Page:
A US push for an immediate ceasefire in Syria has run into Russian opposition ahead of talks aimed at reviving peace negotiations on the conflict.
Russia proposed a 1 March ceasefire, but the US believes Moscow is giving itself and the Syrian regime three weeks to crush rebels, reports quoting Western officials said.
World powers are meeting in Munich later for talks on the Syria conflict.
Discussions come amid fresh warnings of a worsening humanitarian situation.
A surge in fighting in Syria’s Aleppo province has displaced about 50,000 people, the International Committee of the Red Cross (ICRC) warned – adding that supply routes for aid had been cut, putting civilians under “enormous pressure”.
And reports quoting the Russia defence ministry revealed on Thursday that Russian planes carried out 510 military sorties in Syria in the last week.
Russia says its strikes target what it calls terrorists, but Western powers say they have been used against mainstream opposition groups fighting the Syrian government.
‘Trying to destroy opposition’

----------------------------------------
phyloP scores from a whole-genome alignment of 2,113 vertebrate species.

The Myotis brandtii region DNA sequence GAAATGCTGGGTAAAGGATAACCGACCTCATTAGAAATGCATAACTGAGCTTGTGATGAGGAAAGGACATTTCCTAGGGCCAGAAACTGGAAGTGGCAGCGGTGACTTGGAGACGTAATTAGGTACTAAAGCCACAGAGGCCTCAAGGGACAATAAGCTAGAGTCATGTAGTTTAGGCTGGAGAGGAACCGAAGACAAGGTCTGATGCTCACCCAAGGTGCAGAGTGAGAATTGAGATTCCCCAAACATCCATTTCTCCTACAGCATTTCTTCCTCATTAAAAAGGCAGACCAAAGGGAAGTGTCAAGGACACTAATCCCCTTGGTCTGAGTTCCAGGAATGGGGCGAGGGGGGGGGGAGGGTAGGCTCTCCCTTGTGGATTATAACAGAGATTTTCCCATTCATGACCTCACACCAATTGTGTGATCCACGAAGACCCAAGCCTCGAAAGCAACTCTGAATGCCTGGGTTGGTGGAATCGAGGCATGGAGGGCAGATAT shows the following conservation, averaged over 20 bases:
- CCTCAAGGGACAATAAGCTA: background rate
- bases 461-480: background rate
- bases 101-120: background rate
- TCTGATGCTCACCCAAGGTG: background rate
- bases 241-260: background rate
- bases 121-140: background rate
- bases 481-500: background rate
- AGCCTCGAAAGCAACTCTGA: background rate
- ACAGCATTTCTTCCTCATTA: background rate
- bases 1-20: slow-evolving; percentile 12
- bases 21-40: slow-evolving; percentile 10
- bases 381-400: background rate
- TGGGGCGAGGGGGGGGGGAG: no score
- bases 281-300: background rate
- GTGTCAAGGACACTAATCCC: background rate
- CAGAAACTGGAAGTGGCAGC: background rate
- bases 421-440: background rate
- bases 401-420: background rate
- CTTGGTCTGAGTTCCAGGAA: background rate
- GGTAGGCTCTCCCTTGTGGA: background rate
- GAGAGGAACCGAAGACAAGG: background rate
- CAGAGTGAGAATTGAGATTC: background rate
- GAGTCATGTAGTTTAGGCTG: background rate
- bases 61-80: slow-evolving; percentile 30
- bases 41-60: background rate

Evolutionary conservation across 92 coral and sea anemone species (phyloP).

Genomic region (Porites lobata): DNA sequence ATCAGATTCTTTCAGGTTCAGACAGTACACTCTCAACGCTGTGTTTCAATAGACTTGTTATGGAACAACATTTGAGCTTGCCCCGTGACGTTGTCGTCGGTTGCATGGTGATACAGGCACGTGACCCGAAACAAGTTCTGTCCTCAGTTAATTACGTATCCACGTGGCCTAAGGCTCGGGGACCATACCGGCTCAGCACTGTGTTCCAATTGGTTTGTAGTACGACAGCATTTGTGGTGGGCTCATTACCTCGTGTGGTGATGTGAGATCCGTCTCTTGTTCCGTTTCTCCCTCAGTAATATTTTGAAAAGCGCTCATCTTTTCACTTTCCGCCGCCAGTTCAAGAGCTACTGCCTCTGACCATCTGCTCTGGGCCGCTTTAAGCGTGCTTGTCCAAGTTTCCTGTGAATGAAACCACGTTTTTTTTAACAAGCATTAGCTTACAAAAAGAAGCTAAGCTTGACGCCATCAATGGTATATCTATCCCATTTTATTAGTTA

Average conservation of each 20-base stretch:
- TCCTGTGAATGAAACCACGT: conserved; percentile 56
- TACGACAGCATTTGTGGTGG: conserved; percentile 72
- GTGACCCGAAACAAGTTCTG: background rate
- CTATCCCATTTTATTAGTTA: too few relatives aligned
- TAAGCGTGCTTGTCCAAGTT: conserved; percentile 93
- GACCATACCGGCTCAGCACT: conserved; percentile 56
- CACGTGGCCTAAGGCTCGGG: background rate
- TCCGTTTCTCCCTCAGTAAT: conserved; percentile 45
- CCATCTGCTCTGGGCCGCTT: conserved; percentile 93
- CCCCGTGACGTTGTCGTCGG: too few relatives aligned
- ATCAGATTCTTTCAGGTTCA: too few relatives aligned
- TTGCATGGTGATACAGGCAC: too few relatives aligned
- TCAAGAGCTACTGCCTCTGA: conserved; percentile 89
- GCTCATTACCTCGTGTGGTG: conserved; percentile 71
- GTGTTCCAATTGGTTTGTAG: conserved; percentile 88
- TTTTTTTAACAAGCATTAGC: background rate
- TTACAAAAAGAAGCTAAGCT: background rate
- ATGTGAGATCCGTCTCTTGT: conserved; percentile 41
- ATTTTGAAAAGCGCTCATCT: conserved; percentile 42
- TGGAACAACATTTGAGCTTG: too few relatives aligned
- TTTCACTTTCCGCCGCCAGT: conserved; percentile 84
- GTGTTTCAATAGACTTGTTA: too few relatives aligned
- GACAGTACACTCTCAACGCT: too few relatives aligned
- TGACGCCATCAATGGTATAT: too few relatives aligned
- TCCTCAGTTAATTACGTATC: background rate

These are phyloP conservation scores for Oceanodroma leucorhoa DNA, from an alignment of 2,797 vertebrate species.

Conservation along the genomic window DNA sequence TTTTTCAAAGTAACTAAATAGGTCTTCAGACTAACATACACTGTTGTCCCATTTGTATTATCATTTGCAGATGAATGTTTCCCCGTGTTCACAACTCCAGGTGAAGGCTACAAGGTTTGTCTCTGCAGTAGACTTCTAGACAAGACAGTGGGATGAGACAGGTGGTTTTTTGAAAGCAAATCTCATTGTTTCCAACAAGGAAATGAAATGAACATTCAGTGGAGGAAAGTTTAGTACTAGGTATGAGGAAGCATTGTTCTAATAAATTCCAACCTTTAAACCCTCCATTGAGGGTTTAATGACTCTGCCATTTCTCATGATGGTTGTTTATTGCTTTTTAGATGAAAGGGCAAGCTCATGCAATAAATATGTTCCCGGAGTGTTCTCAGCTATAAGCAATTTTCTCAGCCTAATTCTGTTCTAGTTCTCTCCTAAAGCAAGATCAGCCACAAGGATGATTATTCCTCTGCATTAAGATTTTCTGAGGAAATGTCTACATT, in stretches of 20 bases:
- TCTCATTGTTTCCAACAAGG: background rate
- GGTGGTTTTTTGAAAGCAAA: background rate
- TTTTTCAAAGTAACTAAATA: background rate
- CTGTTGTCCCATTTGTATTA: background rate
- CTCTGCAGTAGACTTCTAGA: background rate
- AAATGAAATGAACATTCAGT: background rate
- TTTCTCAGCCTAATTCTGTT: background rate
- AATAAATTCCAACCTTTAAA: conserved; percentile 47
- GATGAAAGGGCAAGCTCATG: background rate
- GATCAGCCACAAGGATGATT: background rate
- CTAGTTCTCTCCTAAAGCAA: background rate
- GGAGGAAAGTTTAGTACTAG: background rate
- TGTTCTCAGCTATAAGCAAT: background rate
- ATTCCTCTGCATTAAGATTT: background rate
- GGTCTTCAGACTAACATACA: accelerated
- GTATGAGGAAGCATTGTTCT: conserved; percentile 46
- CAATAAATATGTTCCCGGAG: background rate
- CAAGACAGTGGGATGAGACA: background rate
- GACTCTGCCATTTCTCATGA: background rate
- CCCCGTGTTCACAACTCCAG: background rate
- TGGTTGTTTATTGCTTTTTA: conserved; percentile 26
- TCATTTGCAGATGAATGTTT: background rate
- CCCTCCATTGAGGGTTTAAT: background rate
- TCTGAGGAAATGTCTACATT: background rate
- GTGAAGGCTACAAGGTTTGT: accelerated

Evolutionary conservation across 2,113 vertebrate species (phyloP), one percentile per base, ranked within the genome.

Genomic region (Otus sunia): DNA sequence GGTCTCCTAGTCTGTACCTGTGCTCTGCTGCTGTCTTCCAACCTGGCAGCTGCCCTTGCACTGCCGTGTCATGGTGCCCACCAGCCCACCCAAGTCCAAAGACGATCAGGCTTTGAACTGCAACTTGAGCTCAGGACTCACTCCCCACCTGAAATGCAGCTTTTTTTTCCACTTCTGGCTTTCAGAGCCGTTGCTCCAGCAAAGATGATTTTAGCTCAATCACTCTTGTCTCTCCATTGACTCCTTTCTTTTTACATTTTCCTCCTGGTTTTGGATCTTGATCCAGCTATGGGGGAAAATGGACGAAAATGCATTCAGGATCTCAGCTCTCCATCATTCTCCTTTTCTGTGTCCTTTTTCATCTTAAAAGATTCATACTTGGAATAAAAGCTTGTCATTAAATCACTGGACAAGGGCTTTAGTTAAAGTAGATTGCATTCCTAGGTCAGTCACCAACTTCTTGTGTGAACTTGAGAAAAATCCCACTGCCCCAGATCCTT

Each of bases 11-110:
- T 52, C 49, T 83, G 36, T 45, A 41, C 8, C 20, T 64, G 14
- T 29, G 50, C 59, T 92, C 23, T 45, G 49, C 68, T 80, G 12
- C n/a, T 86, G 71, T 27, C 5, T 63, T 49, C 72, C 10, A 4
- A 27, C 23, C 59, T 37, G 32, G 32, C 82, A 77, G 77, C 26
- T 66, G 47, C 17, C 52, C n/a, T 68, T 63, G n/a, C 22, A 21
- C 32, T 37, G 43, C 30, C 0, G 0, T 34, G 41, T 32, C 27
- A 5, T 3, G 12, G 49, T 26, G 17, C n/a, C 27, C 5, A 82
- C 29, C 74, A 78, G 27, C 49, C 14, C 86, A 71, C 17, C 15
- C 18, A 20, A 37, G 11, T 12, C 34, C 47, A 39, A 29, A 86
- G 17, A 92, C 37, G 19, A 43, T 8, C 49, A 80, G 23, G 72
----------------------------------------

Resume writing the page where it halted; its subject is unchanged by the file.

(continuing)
US Secretary of State John Kerry is expected to push for an immediate ceasefire and access for aid workers in Aleppo when Russia, the US, Saudi Arabia, Iran and other powers meet in Munich later.
But Syrian officials have indicated no plans to ease up the battle to return Aleppo to state control.
And Russian ambassador Vitaly Churkin said his country was not about to be “apologetic” for its actions, accusing other Security Council members of exploiting the humanitarian situation for their own political gain.
Western officials suggest Washington has concerns about Russia’s ceasefire proposal and that no agreement has been reached.
Meanwhile French UN Ambassador Francois Delattre said on Wednesday night: “The (Syrian) regime and its allies cannot pretend they are extending a hand to the opposition while with their other hand they are trying to destroy them.”
Medecins Sans Frontieres (MSF) has warned that fighting in Azaz, near the Turkish border, has left health systems “close to collapse”.
New arrivals from the fighting have been forced to seek shelter in already thinly-stretched refugee camps, according to the charity.
Turkey is under pressure to open its border to an estimated 30,000 people fleeing the Aleppo fighting.
It has already taken in more than 2.5 million Syrian refugees over the past five years and says it will continue to do so in a “controlled fashion”.
Up to 300,000 could be cut off from aid if the offensive by Syrian government forces and Iranian-backed militias encircles rebel-held eastern Aleppo, the UN has said.